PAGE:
The detectably-labelled probe, e.g., antibody, detectably-labelled antibodies, or detectably-labelled member of the specific binding pair is coupled to a reporter which can be a radioactive isotope, enzyme, fluorogenic, chemiluminescent or electrochemical materials. Commonly used radioactive isotopes are 125I, Tc99m and 3 H. Standard radioactive isotopic labeling procedures include the chloramine T, lactoperoxidase and Bolton-Hunter methods for 125 I and reduction methylation for 3 H.
Enzymes suitable for use in this invention include, but are not limited to, horseradish peroxidase, alkaline phosphatase, β-galactosidase, glucose oxidase, luciferase, β-lactamase, urease and lysozyme. Enzyme labeling is facilitated by using dialdehyde, carbodiimide coupling, homobifunctional crosslinkers and heterobifunctional crosslinkers as described above for coupling an antibody with a member of a specific binding pair.
The labeling method chosen depends on the functional groups available on the enzyme and the material to be labeled, and the tolerance of both to the conjugation conditions. The labeling method used in the present invention can be one of, but not limited to, any conventional methods currently employed including those described by Engvall and Pearlmann, Immunochemistry 8: 871 (1971), Avrameas and Ternynck, Immunochemistry 8:1175 (1975), Ishikawa et al., J. Immunoassay 4 (3):209-327 (1983) and Jablonski, Anal. Biochem. 148: 199 (1985), which are incorporated by reference.
Labeling can be accomplished by indirect methods such as using spacers or other members of specific binding pairs. An example of this is the detection of a biotinylated antibody with unlabelled streptavidin and biotinylated enzyme, with streptavidin and biotinylated enzyme being added either sequentially or simultaneously. Thus, according to the present invention, the antibody used to detect can be detectably-labelled directly with a reporter or indirectly with a first member of a specific binding pair. When the antibody is coupled to a first member of a specific binding pair, then detection is effected by reacting the antibody-first member of a specific binding complex with the second member of the binding pair which is labelled or unlabelled as mentioned above.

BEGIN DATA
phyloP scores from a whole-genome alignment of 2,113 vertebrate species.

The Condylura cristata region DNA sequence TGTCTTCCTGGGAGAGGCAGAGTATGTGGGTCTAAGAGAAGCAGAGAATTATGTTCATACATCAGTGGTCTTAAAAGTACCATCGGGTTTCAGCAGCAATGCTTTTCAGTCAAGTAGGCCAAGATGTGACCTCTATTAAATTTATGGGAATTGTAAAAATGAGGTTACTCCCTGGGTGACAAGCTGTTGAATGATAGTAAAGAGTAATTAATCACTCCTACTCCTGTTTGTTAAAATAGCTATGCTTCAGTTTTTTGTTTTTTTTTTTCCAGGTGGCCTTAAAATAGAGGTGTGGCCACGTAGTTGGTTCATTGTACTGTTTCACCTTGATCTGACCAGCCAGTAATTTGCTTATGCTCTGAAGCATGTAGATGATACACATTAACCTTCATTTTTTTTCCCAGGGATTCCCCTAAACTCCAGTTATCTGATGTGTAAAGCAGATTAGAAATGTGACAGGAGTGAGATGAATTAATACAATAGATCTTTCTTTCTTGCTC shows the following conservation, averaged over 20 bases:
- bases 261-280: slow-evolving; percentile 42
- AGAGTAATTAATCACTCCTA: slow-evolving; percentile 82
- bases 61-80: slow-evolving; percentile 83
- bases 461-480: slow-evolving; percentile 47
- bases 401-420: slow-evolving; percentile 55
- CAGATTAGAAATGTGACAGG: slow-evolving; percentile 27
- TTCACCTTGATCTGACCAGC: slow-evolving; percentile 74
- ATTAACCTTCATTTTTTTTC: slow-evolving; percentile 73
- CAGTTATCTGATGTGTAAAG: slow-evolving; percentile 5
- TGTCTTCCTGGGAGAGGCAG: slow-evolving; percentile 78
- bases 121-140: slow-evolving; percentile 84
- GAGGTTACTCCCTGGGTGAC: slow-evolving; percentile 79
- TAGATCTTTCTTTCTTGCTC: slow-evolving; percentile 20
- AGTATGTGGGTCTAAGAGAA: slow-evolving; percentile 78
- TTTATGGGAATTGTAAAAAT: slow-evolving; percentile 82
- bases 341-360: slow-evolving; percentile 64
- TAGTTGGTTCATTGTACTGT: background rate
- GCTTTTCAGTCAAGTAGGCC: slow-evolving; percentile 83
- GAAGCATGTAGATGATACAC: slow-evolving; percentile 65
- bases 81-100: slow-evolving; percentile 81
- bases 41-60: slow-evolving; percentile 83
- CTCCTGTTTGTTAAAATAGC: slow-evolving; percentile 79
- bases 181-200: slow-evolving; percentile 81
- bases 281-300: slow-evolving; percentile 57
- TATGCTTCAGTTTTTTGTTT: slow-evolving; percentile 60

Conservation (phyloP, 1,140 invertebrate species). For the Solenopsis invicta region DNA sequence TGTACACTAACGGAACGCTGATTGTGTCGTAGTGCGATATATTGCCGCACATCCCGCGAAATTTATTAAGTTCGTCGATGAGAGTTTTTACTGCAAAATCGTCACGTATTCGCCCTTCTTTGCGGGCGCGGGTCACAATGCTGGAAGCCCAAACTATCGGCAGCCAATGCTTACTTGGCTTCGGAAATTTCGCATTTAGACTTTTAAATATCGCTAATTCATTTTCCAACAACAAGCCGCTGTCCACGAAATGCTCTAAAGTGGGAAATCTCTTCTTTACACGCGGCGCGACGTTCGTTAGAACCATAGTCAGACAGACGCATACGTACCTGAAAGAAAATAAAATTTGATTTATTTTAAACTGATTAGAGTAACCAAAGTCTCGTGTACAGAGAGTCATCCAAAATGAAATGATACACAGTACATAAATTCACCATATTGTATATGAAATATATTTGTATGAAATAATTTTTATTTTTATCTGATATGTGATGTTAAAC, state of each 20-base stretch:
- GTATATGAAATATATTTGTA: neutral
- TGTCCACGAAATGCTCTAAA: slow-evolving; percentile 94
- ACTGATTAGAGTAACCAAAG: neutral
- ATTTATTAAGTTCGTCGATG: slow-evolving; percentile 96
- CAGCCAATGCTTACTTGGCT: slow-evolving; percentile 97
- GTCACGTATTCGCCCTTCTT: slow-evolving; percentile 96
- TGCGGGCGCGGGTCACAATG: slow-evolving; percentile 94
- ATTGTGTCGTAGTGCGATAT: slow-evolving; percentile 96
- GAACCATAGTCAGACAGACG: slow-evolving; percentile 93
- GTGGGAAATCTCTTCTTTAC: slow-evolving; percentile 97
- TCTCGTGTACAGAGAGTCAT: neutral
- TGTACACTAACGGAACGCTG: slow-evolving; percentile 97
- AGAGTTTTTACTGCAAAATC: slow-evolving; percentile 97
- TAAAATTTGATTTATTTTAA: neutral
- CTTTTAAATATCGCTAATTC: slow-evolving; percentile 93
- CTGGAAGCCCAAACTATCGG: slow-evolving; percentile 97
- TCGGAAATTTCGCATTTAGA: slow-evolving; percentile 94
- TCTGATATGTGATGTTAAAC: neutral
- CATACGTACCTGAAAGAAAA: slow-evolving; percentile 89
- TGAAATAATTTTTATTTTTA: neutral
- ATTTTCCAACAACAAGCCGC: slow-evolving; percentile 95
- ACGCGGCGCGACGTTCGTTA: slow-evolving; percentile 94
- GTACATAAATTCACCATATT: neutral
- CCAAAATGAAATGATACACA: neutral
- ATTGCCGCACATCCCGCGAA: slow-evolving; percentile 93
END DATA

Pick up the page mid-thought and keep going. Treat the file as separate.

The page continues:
Moreover, the unlabelled detector antibody can be detected by reacting the unlabelled antibody with a labelled antibody specific for the unlabelled antibody. Such an anti-antibody can be labelled directly or indirectly using any of the approaches discussed above. For example, the anti-antibody can be coupled to biotin which is detected by reacting with the streptavidin-horseradish peroxidase system discussed above.
One preferred embodiment utilizes biotin. The biotinylated antibody is in turn reacted with streptavidin-horseradish peroxidase complex. Orthophenylenediamine, 4-chloro-naphthol, or tetramethylbenzidine (TMB) can be used to effect chromogenic detection.
The preferred immunoassay format for practicing this invention is a forward sandwich assay in which the capture reagent has been immobilized, using conventional techniques, on the surface of the support. Suitable supports used in assays include synthetic polymer supports, such as polypropylene, polystyrene, substituted polystyrene, e.g., aminated or carboxylated polystyrene; polyacrylamides; polyamides; polyvinylchloride, etc.; glass beads; agarose; nitrocellulose, etc.
The present antibody can also be used therapeutically as a carrier for drugs, biologically and chemically produced toxins or cytotoxic agents. These antibodies will differentially locate cells expressing high levels of P-glycoprotein and are an effective method of delivery. The drugs, toxins and cytotoxic materials can be attached to the antibody in the same manner as the other labels resulting in a coupled conjugate. Such coupled antibody conjugates, preferably monoclonal antibody conjugates such as 4E3 conjugates, may also be used to deplete bone marrow or peripheral blood of multidrug resistant cells (i.e., ex vivo depletion) prior to autologous bone marrow transplantation.
The antibody or peptide can be delivered by any of a number of means. For example, either can be administered by parenteral injection (intramuscular (i.m.), intraperitoneal (i.p.), intravenous (i.v.) or subcutaneous (s.c.)), oral or other routes of administration well known in the art. Parenteral administration is preferred.
The amount used will typically be in the range of about 0.1 mg to about 10 mg/kg of body weight. The antibodies and peptides will preferably be formulated in a unit dosage form.
For example, solid dose forms that can be used for oral administration include capsules, tablets, pills, powders and granules. In such solid dose forms, the active ingredient, i.e., antibody or peptide, is mixed with at least one inert carrier such as sucrose, lactose or starch. Such dose forms can also comprise additional substances other than inert diluents, e.g., lubricating agents, such as magnesium stearate. Furthermore, the dose forms in the case of capsules, tablets and pills may also comprise buffering agents. The tablets, capsules and pills can also contain time-release coatings.